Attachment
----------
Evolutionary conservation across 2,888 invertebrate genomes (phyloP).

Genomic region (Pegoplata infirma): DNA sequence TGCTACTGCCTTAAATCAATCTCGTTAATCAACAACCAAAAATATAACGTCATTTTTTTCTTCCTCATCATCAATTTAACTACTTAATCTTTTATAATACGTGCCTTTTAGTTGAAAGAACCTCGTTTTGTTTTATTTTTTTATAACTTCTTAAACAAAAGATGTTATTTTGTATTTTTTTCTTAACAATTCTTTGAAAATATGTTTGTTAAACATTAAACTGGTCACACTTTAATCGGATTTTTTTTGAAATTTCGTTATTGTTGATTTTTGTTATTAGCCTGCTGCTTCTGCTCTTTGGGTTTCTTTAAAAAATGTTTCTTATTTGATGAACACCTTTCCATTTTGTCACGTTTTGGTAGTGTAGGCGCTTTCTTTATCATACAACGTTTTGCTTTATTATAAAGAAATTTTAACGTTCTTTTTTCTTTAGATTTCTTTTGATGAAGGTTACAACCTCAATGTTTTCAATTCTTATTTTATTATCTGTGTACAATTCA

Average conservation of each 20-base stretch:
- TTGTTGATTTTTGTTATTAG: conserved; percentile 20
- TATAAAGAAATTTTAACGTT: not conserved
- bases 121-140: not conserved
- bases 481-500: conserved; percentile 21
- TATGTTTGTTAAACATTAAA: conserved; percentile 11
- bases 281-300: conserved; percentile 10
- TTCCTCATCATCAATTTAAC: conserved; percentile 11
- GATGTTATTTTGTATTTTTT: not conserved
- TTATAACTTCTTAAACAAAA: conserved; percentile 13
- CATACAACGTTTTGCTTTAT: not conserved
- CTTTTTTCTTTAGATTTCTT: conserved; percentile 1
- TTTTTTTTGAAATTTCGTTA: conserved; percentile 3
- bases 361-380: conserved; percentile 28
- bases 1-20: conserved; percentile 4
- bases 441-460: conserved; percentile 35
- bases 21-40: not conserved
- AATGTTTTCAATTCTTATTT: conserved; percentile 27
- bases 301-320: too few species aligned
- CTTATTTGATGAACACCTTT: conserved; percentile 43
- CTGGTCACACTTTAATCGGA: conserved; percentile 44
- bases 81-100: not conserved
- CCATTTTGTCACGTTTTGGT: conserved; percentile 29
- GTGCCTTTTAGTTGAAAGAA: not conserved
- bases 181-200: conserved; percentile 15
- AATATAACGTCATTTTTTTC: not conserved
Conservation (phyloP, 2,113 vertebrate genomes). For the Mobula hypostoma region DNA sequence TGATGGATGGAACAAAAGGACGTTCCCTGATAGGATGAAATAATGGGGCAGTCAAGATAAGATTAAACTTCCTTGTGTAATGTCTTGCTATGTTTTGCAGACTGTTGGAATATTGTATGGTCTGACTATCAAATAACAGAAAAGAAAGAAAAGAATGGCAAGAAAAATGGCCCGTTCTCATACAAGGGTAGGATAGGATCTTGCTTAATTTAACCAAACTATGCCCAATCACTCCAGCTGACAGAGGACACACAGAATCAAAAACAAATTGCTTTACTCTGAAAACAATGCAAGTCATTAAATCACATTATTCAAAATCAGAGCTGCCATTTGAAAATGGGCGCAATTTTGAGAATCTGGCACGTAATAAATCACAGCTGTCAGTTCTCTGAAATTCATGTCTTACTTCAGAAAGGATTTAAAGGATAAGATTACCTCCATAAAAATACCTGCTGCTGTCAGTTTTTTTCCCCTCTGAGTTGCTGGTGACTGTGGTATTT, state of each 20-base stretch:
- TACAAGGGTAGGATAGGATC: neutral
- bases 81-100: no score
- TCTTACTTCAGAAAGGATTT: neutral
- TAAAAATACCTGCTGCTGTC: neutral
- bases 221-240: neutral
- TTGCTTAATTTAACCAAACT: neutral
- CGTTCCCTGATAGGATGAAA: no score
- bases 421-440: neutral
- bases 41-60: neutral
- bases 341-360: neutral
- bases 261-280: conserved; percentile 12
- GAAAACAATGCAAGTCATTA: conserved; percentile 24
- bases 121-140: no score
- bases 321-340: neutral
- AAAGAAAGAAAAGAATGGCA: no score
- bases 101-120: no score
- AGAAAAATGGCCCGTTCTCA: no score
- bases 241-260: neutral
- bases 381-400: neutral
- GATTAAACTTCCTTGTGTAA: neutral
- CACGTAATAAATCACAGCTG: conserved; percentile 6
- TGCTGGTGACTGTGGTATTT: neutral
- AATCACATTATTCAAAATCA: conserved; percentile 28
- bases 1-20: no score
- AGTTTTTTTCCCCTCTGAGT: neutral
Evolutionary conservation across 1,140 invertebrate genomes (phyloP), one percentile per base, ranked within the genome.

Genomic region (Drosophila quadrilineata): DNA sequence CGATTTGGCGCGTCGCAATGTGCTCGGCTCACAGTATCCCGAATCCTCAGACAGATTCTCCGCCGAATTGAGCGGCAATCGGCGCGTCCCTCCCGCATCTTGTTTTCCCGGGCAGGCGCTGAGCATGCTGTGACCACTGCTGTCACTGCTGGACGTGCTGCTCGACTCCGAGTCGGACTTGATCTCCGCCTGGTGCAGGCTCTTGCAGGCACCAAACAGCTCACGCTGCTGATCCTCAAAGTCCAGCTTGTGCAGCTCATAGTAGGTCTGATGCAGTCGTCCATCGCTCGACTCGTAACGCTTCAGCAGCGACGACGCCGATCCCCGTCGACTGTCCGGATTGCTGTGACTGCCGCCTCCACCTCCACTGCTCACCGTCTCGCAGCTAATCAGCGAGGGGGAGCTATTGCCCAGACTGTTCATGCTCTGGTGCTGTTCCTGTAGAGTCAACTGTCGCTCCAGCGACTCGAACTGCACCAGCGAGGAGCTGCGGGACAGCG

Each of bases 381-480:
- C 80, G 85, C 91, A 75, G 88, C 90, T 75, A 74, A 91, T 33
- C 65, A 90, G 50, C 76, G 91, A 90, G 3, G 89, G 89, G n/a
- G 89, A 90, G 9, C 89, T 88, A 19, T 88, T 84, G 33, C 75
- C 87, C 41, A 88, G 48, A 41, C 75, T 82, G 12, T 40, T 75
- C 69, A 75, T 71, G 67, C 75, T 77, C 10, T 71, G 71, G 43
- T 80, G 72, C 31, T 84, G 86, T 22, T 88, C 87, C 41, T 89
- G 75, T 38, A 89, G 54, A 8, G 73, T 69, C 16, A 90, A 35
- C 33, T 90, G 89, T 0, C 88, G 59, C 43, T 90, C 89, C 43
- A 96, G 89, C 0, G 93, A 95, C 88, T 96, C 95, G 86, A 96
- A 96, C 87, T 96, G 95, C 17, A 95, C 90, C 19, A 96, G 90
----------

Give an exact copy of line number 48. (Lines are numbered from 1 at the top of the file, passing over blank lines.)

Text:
- bases 381-400: neutral